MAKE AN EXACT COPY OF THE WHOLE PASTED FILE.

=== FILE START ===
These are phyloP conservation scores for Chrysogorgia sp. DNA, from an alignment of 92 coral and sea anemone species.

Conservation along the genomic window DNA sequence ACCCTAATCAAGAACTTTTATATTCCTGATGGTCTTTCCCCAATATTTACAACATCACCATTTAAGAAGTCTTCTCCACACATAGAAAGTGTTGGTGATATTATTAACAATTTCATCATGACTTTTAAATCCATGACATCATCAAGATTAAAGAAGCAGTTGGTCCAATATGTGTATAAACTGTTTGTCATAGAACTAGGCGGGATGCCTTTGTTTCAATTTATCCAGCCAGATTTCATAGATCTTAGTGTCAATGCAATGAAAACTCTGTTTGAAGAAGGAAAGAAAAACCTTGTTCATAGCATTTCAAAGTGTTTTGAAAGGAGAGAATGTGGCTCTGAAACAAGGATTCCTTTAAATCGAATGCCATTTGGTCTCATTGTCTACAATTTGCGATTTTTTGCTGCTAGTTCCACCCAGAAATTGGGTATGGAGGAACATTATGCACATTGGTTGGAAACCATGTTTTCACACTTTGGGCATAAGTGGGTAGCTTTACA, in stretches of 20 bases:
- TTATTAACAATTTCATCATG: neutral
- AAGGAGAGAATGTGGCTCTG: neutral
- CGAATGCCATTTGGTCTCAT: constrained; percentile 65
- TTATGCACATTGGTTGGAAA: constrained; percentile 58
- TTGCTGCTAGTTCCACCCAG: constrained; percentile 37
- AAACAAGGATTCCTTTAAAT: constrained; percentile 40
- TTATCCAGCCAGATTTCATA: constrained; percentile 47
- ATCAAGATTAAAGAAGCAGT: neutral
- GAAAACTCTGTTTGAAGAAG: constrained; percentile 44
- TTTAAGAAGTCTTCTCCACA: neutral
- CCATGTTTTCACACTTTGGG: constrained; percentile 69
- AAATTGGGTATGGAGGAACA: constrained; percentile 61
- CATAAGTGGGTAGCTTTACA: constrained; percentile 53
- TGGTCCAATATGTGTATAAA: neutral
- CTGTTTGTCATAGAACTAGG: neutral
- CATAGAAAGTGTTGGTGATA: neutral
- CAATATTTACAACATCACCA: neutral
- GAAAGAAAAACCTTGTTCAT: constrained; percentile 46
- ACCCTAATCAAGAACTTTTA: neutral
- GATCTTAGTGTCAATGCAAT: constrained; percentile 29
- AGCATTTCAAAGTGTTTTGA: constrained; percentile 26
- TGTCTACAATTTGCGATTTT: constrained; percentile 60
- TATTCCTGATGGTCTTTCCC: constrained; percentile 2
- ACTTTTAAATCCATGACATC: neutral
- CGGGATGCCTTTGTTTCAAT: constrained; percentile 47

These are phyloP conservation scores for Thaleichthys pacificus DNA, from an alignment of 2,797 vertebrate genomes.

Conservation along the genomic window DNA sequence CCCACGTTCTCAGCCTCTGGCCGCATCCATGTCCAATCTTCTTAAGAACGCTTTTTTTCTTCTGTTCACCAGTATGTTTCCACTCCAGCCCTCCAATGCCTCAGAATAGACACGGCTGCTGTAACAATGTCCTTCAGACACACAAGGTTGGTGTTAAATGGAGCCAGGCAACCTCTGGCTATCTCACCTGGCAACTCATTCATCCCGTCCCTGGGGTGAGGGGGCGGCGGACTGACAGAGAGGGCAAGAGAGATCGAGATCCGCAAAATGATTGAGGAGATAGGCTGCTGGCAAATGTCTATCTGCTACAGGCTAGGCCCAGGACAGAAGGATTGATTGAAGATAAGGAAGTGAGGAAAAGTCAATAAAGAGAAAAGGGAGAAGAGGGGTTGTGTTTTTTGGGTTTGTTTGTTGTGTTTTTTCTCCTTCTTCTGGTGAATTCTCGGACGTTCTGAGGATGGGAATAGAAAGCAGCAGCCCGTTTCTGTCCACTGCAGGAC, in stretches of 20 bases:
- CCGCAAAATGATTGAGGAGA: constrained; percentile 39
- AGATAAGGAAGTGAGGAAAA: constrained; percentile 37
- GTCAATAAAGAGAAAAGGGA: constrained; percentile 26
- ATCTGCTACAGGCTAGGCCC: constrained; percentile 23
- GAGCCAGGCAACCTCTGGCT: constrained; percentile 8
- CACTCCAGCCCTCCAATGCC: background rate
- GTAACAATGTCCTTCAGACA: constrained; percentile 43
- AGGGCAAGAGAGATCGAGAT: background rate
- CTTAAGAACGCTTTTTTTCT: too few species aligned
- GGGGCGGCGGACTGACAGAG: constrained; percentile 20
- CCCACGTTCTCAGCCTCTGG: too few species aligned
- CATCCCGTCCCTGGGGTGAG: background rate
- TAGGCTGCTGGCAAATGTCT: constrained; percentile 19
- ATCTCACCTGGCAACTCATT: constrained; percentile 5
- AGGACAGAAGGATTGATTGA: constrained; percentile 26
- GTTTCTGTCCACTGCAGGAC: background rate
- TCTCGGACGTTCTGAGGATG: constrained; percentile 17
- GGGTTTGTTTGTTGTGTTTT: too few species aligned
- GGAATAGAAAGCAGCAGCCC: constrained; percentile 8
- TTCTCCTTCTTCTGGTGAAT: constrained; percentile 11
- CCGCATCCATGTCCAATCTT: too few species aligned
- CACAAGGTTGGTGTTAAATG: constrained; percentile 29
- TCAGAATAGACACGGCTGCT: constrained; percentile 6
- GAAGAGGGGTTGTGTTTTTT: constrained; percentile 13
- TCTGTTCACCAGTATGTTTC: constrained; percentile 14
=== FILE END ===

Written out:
These are phyloP conservation scores for Chrysogorgia sp. DNA, from an alignment of 92 coral and sea anemone species.

Conservation along the genomic window DNA sequence ACCCTAATCAAGAACTTTTATATTCCTGATGGTCTTTCCCCAATATTTACAACATCACCATTTAAGAAGTCTTCTCCACACATAGAAAGTGTTGGTGATATTATTAACAATTTCATCATGACTTTTAAATCCATGACATCATCAAGATTAAAGAAGCAGTTGGTCCAATATGTGTATAAACTGTTTGTCATAGAACTAGGCGGGATGCCTTTGTTTCAATTTATCCAGCCAGATTTCATAGATCTTAGTGTCAATGCAATGAAAACTCTGTTTGAAGAAGGAAAGAAAAACCTTGTTCATAGCATTTCAAAGTGTTTTGAAAGGAGAGAATGTGGCTCTGAAACAAGGATTCCTTTAAATCGAATGCCATTTGGTCTCATTGTCTACAATTTGCGATTTTTTGCTGCTAGTTCCACCCAGAAATTGGGTATGGAGGAACATTATGCACATTGGTTGGAAACCATGTTTTCACACTTTGGGCATAAGTGGGTAGCTTTACA, in stretches of 20 bases:
- TTATTAACAATTTCATCATG: neutral
- AAGGAGAGAATGTGGCTCTG: neutral
- CGAATGCCATTTGGTCTCAT: constrained; percentile 65
- TTATGCACATTGGTTGGAAA: constrained; percentile 58
- TTGCTGCTAGTTCCACCCAG: constrained; percentile 37
- AAACAAGGATTCCTTTAAAT: constrained; percentile 40
- TTATCCAGCCAGATTTCATA: constrained; percentile 47
- ATCAAGATTAAAGAAGCAGT: neutral
- GAAAACTCTGTTTGAAGAAG: constrained; percentile 44
- TTTAAGAAGTCTTCTCCACA: neutral
- CCATGTTTTCACACTTTGGG: constrained; percentile 69
- AAATTGGGTATGGAGGAACA: constrained; percentile 61
- CATAAGTGGGTAGCTTTACA: constrained; percentile 53
- TGGTCCAATATGTGTATAAA: neutral
- CTGTTTGTCATAGAACTAGG: neutral
- CATAGAAAGTGTTGGTGATA: neutral
- CAATATTTACAACATCACCA: neutral
- GAAAGAAAAACCTTGTTCAT: constrained; percentile 46
- ACCCTAATCAAGAACTTTTA: neutral
- GATCTTAGTGTCAATGCAAT: constrained; percentile 29
- AGCATTTCAAAGTGTTTTGA: constrained; percentile 26
- TGTCTACAATTTGCGATTTT: constrained; percentile 60
- TATTCCTGATGGTCTTTCCC: constrained; percentile 2
- ACTTTTAAATCCATGACATC: neutral
- CGGGATGCCTTTGTTTCAAT: constrained; percentile 47

These are phyloP conservation scores for Thaleichthys pacificus DNA, from an alignment of 2,797 vertebrate genomes.

Conservation along the genomic window DNA sequence CCCACGTTCTCAGCCTCTGGCCGCATCCATGTCCAATCTTCTTAAGAACGCTTTTTTTCTTCTGTTCACCAGTATGTTTCCACTCCAGCCCTCCAATGCCTCAGAATAGACACGGCTGCTGTAACAATGTCCTTCAGACACACAAGGTTGGTGTTAAATGGAGCCAGGCAACCTCTGGCTATCTCACCTGGCAACTCATTCATCCCGTCCCTGGGGTGAGGGGGCGGCGGACTGACAGAGAGGGCAAGAGAGATCGAGATCCGCAAAATGATTGAGGAGATAGGCTGCTGGCAAATGTCTATCTGCTACAGGCTAGGCCCAGGACAGAAGGATTGATTGAAGATAAGGAAGTGAGGAAAAGTCAATAAAGAGAAAAGGGAGAAGAGGGGTTGTGTTTTTTGGGTTTGTTTGTTGTGTTTTTTCTCCTTCTTCTGGTGAATTCTCGGACGTTCTGAGGATGGGAATAGAAAGCAGCAGCCCGTTTCTGTCCACTGCAGGAC, in stretches of 20 bases:
- CCGCAAAATGATTGAGGAGA: constrained; percentile 39
- AGATAAGGAAGTGAGGAAAA: constrained; percentile 37
- GTCAATAAAGAGAAAAGGGA: constrained; percentile 26
- ATCTGCTACAGGCTAGGCCC: constrained; percentile 23
- GAGCCAGGCAACCTCTGGCT: constrained; percentile 8
- CACTCCAGCCCTCCAATGCC: background rate
- GTAACAATGTCCTTCAGACA: constrained; percentile 43
- AGGGCAAGAGAGATCGAGAT: background rate
- CTTAAGAACGCTTTTTTTCT: too few species aligned
- GGGGCGGCGGACTGACAGAG: constrained; percentile 20
- CCCACGTTCTCAGCCTCTGG: too few species aligned
- CATCCCGTCCCTGGGGTGAG: background rate
- TAGGCTGCTGGCAAATGTCT: constrained; percentile 19
- ATCTCACCTGGCAACTCATT: constrained; percentile 5
- AGGACAGAAGGATTGATTGA: constrained; percentile 26
- GTTTCTGTCCACTGCAGGAC: background rate
- TCTCGGACGTTCTGAGGATG: constrained; percentile 17
- GGGTTTGTTTGTTGTGTTTT: too few species aligned
- GGAATAGAAAGCAGCAGCCC: constrained; percentile 8
- TTCTCCTTCTTCTGGTGAAT: constrained; percentile 11
- CCGCATCCATGTCCAATCTT: too few species aligned
- CACAAGGTTGGTGTTAAATG: constrained; percentile 29
- TCAGAATAGACACGGCTGCT: constrained; percentile 6
- GAAGAGGGGTTGTGTTTTTT: constrained; percentile 13
- TCTGTTCACCAGTATGTTTC: constrained; percentile 14